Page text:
Avalanche warnings are in effect, according to the Backcountry Avalanche Forecast.
The Sawtooth Avalanche Center is monitoring conditions closely to help keep Idahoans safe.
“At least one of us is out in the field every single day. We go out and we are looking at how much it snowed, and we are looking for signs of instability, cracking, collapsing and looking for avalanche activity,” said Ben VandenBos, an Avalanche Forecaster for the Sawtooth Avalanche Center.
Avalanches can occur anywhere that gets lots of snow with steep slopes, according to VandenBos. The Sawtooth Avalanche Center’s forecasts are based on conditions such as terrain, weather and the snow-pack in the Backcountry.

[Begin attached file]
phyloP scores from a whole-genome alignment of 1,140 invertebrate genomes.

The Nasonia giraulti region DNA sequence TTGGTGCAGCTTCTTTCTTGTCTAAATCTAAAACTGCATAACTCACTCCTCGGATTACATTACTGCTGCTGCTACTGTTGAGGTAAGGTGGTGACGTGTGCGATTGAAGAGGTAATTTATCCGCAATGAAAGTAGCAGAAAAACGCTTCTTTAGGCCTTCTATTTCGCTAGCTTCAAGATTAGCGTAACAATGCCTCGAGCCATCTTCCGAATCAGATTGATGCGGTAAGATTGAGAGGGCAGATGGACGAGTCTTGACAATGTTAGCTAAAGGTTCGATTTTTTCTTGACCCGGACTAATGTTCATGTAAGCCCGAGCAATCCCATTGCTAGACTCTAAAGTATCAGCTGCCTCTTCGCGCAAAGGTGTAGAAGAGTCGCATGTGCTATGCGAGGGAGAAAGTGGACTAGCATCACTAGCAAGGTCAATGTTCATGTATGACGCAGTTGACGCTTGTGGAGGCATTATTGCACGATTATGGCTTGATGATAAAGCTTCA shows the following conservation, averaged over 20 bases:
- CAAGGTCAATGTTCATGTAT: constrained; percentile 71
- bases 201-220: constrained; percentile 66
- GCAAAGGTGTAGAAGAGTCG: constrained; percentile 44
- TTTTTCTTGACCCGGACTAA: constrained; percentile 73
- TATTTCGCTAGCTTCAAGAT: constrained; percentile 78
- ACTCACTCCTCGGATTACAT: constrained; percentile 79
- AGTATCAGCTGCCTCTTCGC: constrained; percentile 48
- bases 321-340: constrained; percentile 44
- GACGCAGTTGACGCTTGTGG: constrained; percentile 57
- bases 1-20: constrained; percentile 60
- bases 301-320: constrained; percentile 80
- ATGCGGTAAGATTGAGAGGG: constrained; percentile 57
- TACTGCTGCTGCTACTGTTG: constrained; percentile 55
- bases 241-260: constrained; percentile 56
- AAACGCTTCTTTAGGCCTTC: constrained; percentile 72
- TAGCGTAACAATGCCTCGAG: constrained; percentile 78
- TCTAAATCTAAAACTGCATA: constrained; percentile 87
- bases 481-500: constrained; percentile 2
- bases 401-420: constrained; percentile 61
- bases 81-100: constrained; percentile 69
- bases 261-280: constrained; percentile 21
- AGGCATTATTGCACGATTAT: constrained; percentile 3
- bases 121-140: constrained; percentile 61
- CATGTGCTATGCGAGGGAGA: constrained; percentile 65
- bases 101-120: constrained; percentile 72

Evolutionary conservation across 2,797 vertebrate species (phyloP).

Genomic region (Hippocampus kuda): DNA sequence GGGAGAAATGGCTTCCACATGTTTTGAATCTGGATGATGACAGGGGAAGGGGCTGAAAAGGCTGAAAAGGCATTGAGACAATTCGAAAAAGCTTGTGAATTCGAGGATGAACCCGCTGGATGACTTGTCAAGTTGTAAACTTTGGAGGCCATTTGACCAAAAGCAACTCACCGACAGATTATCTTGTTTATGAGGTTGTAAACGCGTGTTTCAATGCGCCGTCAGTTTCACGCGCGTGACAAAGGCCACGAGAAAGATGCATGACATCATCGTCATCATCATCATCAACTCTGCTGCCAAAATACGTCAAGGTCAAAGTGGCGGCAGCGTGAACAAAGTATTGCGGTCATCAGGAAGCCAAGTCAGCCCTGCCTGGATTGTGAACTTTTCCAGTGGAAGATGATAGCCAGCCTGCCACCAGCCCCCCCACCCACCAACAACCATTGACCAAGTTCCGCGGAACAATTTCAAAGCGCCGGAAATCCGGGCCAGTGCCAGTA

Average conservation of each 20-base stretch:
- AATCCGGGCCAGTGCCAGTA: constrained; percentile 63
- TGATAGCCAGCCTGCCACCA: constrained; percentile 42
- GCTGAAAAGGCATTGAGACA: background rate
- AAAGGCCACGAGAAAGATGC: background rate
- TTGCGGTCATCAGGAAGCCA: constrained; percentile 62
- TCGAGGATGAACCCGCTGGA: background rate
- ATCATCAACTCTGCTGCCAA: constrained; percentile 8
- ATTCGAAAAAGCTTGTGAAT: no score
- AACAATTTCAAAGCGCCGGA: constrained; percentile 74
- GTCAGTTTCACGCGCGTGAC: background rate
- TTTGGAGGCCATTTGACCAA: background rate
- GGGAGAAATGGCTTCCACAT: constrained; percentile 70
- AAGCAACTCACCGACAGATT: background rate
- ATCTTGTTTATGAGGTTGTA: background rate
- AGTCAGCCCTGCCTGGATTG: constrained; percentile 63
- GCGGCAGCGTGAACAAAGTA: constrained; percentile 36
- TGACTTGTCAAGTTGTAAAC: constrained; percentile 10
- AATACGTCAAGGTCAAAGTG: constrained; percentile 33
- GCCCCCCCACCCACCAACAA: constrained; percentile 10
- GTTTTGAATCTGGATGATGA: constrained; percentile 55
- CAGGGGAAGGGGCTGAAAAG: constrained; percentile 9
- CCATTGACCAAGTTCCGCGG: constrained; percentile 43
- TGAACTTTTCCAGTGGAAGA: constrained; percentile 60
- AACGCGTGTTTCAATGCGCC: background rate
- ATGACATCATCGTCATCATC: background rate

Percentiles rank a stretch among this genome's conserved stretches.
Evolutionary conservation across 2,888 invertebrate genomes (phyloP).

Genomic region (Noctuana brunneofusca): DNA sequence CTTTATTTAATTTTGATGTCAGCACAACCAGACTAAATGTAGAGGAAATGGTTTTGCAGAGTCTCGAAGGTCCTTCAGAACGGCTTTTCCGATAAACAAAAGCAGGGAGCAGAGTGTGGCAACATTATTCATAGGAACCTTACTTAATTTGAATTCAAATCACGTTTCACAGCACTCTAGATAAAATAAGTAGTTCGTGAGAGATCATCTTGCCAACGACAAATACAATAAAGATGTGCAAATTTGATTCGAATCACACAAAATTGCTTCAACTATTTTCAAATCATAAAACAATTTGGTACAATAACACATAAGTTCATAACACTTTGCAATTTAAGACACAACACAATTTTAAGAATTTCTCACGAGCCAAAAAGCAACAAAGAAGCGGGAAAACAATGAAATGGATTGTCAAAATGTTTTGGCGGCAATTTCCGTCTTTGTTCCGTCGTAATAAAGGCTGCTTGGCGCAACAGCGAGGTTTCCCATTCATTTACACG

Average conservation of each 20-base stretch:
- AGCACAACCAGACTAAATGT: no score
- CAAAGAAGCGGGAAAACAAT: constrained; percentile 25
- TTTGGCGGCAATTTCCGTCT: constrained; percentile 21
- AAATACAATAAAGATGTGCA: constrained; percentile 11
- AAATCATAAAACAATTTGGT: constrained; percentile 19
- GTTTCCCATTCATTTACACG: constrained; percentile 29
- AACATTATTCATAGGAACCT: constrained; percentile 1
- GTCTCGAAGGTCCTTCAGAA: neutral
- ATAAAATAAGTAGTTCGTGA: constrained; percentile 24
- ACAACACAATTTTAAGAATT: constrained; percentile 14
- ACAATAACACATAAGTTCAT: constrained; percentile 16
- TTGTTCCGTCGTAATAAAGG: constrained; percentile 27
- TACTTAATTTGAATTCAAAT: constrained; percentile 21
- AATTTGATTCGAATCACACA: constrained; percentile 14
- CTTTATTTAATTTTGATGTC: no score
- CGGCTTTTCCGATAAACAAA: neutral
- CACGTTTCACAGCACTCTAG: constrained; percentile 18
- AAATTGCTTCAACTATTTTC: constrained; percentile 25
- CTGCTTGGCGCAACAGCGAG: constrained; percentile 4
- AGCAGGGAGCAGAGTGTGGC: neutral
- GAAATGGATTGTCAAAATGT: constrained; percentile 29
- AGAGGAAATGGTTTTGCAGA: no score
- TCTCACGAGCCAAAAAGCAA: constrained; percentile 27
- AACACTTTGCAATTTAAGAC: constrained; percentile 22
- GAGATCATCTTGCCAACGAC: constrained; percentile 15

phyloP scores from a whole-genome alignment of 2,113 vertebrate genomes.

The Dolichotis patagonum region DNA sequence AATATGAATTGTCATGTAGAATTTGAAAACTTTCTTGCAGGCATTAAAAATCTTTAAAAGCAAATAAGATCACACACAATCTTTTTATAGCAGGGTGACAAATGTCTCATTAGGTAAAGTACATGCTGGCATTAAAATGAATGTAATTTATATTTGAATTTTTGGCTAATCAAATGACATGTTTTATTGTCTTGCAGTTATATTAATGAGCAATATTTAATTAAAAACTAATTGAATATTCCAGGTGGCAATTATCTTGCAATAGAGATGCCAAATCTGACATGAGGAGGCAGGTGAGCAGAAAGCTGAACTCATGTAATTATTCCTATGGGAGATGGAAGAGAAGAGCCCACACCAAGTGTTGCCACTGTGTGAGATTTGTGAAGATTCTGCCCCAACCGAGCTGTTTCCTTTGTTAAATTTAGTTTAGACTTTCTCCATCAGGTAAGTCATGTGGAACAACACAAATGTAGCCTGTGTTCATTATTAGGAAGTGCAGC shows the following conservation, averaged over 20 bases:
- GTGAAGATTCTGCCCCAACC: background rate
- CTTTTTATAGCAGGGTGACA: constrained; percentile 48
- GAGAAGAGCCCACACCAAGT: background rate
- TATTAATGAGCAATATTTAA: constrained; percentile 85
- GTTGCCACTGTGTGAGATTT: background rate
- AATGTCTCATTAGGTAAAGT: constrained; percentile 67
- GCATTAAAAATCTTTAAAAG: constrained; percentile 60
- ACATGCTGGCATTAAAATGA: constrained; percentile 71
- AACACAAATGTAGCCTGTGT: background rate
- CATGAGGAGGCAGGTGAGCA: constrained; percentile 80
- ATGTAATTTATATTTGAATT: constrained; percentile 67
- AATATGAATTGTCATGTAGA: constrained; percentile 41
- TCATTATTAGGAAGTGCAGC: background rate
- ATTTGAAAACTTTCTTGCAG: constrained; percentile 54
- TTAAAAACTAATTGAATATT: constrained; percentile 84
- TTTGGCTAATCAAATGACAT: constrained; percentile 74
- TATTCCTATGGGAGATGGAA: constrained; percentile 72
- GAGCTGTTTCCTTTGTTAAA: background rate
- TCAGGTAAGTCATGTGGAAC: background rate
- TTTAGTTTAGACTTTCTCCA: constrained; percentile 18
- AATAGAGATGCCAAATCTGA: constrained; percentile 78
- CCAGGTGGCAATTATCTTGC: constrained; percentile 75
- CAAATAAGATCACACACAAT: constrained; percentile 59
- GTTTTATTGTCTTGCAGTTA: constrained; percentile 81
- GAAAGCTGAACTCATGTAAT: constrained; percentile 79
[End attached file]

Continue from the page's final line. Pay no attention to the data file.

Checking forecasts and knowing what terrain to avoid is key.
“The most obvious sign of the potential for more avalanche activity is seeing other avalanches, but an individual slope will look smooth and powdery and soft right up to the point that the week layer at the base of that slope fractures, and then the entire slope fractures,” said VandenBos.
Instability can be indicated by looking at flatter terrain which may show cracks and snow-pack settling.
More opportunities to learn more about avalanche safety can be found on the Sawtooth Avalanche Center's Idaho Avalanche Education calendar.